By Most Rev. Richard W. Smith, Archbishop of Edmonton


This picture shows one of the panels on the holy door at St. Peter's Basilica in Rome. I have always loved it, and it speaks beautifully of the Good Shepherd reaching out to save the lost. That's the reason for hope.

Monday, November 28, 2011

A Moment of Change

As you know, yesterday we began using a newly revised English-language translation of the Roman Missal. This change is occurring not only in the Archdiocese of Edmonton but also throughout Canada and, indeed, the English-speaking world. The Roman Missal is the book that you see the priest use as he presides at Mass. It contains all the prayers and indications that guide us in the celebration of the Holy Eucharist. Why the change?

The Roman Missal's official edition is in Latin, and it is this official edition that is translated into all the languages of the world. This official edition was revised by the authority of Blessed Pope John Paul II in 2002. This revision was not to change the Mass, obviously. The Mass remains the same. The revision of Pope John Paul II was made in order to include some new material, such as feasts of newly canonized Saints, some new Prefaces for the Eucharistic Prayer, and clarifications in the way we celebrate the Holy Eucharist. This change to the official edition necessitated the preparation of a revised version in the various languages of the world, including, of course, English.

As a result of the new English translation, you will notice a few changes to the prayers, acclamations and responses. Most of the changes in wording occur in the prayers offered by the priest. With time and patience, all of these prayers will become as familiar to us as those we have been using over the last few decades.

Also to be implemented are some changes to posture. At the beginning of the Missal is a section called The General Instruction on the Roman Missal (GIRM). It stipulates the norms to be followed for the correct celebration of Mass, including directives pertaining to posture. These directives have as their intention to assure consistent practice and conformity with the universal law of the Church. This is very important. The oneness of our faith is to be apparent in the unity of our gestures and posture at the Sacred Liturgy.

This moment of change is a wonderful occasion for a renewed appreciation of the mystery of the Most Holy Eucharist. For a while we shall naturally be focusing upon what to say, not to say, when to kneel, stand, sit and so on, but let us not forget the sublime mystery that underlines it all. In the celebration of Holy Mass, the Lord himself is present to us, present with us. In the transformed gifts of bread and wine, the sacred body and blood, soul and divinity of our Lord Jesus Christ becomes truly and really present. In the Mass, we worship God, we give thanks for his countless gifts, especially the gift of salvation, we listen to his Word, we receive from the altar the sacred body and blood of Christ, and we are sent forth to be his agents of love in the world.

The Mass is the central event, the highlight, in the life of every Catholic. In its celebration we encounter our Lord and draw life and strength from his love. For this reason, our liturgical celebrations must be beautiful and dignified. For this reason, we must give careful attention not only to the way we celebrate but also to our interior dispositions as we approach the Mass and enter into its celebration. Have I reviewed the readings for Mass before coming to Church? Have I made an examination of conscience and confessed serious sin? Have I reflected upon the countless blessings that God always pours out upon me and offered thanks?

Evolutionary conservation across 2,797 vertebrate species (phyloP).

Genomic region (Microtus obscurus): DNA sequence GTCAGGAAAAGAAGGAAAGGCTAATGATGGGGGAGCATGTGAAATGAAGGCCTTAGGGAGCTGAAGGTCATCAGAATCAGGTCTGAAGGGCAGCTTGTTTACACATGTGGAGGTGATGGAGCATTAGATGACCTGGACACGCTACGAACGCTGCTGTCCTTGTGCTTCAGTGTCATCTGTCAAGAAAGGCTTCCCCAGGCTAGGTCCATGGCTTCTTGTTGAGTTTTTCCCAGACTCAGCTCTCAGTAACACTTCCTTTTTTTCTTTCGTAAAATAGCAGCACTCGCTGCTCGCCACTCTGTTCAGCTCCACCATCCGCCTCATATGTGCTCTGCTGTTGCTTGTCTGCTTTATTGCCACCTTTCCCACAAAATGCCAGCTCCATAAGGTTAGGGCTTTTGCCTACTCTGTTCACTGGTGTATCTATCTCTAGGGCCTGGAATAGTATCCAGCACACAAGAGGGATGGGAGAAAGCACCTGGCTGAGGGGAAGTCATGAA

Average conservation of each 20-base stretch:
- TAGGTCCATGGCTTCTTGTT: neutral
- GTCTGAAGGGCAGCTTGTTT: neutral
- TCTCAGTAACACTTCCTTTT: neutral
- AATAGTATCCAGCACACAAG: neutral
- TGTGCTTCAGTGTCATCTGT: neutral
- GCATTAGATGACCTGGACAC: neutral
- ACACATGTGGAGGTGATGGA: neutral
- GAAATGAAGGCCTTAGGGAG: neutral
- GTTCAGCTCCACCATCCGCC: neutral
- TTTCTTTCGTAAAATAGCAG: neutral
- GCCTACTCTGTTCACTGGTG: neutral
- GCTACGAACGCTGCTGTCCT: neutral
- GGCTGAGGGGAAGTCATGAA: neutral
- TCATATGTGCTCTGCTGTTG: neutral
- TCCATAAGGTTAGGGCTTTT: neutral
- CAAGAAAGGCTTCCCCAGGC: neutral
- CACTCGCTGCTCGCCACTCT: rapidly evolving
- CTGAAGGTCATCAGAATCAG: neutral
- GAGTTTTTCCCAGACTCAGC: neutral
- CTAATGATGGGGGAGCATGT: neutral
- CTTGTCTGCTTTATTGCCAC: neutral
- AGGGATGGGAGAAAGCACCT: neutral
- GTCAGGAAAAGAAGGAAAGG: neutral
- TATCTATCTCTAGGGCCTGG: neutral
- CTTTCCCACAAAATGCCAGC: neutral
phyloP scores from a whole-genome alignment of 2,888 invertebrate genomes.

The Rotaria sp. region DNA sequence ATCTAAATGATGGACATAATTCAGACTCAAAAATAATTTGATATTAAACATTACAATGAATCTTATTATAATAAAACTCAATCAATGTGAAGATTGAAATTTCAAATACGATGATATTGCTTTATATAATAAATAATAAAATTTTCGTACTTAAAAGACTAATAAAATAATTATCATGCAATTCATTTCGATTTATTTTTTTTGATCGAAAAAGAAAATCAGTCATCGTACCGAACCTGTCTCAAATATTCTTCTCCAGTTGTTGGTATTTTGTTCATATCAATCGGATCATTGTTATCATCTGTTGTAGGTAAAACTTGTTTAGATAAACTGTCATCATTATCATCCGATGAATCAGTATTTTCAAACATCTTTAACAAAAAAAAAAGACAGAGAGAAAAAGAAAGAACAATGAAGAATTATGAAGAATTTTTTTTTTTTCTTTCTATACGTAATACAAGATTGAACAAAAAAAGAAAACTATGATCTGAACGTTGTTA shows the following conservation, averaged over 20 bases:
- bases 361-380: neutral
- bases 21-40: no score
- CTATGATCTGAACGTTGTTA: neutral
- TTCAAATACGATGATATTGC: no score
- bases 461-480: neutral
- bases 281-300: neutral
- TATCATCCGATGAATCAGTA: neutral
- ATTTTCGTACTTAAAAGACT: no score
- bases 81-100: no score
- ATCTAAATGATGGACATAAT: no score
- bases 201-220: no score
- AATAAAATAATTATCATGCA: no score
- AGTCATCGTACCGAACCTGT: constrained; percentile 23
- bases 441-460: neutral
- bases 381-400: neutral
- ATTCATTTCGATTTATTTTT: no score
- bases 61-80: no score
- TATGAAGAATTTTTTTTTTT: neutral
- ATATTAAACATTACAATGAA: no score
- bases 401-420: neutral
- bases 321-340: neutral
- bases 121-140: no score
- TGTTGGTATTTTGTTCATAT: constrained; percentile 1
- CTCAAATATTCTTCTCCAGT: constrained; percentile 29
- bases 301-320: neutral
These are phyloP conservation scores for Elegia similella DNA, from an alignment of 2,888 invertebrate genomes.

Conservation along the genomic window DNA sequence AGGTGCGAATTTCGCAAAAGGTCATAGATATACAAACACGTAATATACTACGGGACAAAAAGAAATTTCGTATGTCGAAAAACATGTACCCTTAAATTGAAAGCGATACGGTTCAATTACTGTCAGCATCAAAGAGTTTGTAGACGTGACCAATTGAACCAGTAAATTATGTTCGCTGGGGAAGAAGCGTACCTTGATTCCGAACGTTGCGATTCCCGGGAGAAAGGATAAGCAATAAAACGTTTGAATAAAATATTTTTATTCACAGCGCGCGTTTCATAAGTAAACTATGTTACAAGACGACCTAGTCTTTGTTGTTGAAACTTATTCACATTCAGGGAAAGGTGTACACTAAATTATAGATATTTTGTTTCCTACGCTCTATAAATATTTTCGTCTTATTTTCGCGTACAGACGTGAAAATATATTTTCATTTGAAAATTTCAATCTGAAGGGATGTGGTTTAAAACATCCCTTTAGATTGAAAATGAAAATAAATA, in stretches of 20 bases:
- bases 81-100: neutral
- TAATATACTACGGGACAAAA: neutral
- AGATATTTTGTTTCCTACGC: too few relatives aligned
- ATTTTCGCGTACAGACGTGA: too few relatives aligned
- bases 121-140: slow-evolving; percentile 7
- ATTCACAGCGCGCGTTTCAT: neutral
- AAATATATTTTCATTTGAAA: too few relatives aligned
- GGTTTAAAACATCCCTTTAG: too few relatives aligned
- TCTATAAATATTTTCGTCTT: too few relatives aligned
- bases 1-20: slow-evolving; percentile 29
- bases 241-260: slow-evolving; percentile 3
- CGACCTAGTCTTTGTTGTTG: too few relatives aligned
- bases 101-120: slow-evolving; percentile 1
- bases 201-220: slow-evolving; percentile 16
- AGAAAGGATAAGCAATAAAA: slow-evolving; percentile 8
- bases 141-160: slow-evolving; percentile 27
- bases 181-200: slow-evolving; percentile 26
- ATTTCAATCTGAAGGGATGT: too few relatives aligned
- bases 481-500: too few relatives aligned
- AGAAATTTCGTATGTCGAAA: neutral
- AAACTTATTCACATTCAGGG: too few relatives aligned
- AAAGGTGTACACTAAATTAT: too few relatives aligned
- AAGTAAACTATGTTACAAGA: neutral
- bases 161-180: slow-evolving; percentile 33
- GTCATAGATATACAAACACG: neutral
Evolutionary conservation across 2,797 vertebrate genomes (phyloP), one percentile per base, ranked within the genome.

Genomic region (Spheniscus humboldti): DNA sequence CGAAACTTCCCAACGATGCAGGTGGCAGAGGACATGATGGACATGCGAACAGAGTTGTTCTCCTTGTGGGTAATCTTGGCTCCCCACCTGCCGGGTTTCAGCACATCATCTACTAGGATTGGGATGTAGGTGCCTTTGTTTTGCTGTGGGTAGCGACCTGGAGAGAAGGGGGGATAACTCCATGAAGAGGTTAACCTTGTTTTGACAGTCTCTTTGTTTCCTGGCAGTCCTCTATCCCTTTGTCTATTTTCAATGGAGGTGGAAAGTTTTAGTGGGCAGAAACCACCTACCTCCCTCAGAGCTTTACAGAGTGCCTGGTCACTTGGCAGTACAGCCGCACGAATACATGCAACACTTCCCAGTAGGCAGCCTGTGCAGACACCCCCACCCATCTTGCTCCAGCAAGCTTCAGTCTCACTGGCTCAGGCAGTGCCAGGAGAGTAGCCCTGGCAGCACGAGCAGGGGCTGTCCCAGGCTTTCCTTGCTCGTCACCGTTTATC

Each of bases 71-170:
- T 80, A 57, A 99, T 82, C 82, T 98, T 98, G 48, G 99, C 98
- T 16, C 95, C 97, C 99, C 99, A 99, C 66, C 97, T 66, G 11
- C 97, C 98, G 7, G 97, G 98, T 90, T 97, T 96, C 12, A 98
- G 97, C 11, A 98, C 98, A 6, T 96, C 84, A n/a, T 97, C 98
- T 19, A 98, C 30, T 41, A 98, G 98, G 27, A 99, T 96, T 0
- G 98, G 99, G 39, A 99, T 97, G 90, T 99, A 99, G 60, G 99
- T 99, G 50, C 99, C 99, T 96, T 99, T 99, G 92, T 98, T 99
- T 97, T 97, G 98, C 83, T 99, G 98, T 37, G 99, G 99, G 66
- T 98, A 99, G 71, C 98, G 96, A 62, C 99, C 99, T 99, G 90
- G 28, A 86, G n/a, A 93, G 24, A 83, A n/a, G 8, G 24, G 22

Perhaps the most important question for us is this: how shall we translate our encounter with the Lord into the way we live our lives? The new Missal is a translation from Latin to English. Yet this is in service of a much deeper and more significant translation that must take place: the translation of the mystery of the Eucharist into daily living. Here we meet the love of God for each of us. Do we translate that into love for others? Here we encounter the mercy of God towards us sinners. Do we translate that into the forgiveness of those who have hurt us? Here we receive the gift of salvation. Do we translate that into lives of hope? In the Gospel for Sunday we heard Jesus tell us to be ready to meet him when he comes again. His return will be at a time we simply do not and cannot know. This means to be ready now. As we enter this holy season of Advent, may the Lord help us ready ourselves by translating the encounter with Christ in the Eucharist into lives of Christian holiness.

On Saturday night I gathered at our Basilica with a group of people who translate their encounter with Christ into work and prayer for the protection of all human life. We marked the beginning of the new liturgical year with solemn evening prayer for nascent human life. This event springs from an initiative of Pope Benedict XVI himself, who last year invited all dioceses to gather for this prayer. We repeated it again this year and plan to do so henceforth every year at the beginning of Advent. We must not fail to pray for nascent human life, for life in its beginning stages, initiated at fertilization and now wondrously developing in the womb of the mother.

We are all called to speak in defense of this life and to witness to its beauty in the face of so many threats against it. Yet without sustained prayer such efforts will bear little fruit. What is needed in our society is an awakening of conscience and a profound conversion of heart. This is brought about by the grace of God, and so let us ceaselessly implore the Lord to touch the hearts of all people and effect a new beginning of respect for all human life, especially at its most vulnerable stages.